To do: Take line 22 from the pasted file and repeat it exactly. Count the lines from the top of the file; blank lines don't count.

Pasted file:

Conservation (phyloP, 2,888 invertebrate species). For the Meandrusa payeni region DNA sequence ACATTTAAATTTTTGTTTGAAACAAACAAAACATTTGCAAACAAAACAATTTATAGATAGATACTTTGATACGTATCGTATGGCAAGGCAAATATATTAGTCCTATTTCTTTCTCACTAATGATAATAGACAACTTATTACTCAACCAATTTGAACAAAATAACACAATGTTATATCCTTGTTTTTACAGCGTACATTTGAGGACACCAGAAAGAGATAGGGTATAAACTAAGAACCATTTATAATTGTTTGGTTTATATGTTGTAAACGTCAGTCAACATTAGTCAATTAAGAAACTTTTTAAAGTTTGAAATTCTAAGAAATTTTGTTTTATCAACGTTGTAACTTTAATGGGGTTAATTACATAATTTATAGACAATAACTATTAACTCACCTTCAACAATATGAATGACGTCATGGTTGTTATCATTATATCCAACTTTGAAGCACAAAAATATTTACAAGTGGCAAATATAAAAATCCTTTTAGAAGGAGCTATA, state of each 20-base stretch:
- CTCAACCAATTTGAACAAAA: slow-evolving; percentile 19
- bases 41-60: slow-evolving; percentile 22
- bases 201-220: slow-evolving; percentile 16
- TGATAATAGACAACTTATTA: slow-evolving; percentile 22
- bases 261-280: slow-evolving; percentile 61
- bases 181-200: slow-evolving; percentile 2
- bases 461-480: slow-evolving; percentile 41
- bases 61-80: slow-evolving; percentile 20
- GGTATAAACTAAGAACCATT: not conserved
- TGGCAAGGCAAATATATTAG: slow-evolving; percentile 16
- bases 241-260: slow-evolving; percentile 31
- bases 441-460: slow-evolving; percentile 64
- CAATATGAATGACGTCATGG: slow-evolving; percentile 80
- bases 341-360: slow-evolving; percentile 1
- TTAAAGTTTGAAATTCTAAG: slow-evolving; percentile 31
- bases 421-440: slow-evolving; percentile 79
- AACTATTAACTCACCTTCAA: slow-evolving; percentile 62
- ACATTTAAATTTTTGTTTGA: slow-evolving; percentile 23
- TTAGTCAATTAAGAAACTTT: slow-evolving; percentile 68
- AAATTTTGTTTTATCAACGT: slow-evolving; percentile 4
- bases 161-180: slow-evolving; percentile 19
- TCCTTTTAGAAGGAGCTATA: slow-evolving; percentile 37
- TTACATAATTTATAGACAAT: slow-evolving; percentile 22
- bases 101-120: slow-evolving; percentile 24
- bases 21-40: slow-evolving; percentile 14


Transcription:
- bases 161-180: slow-evolving; percentile 19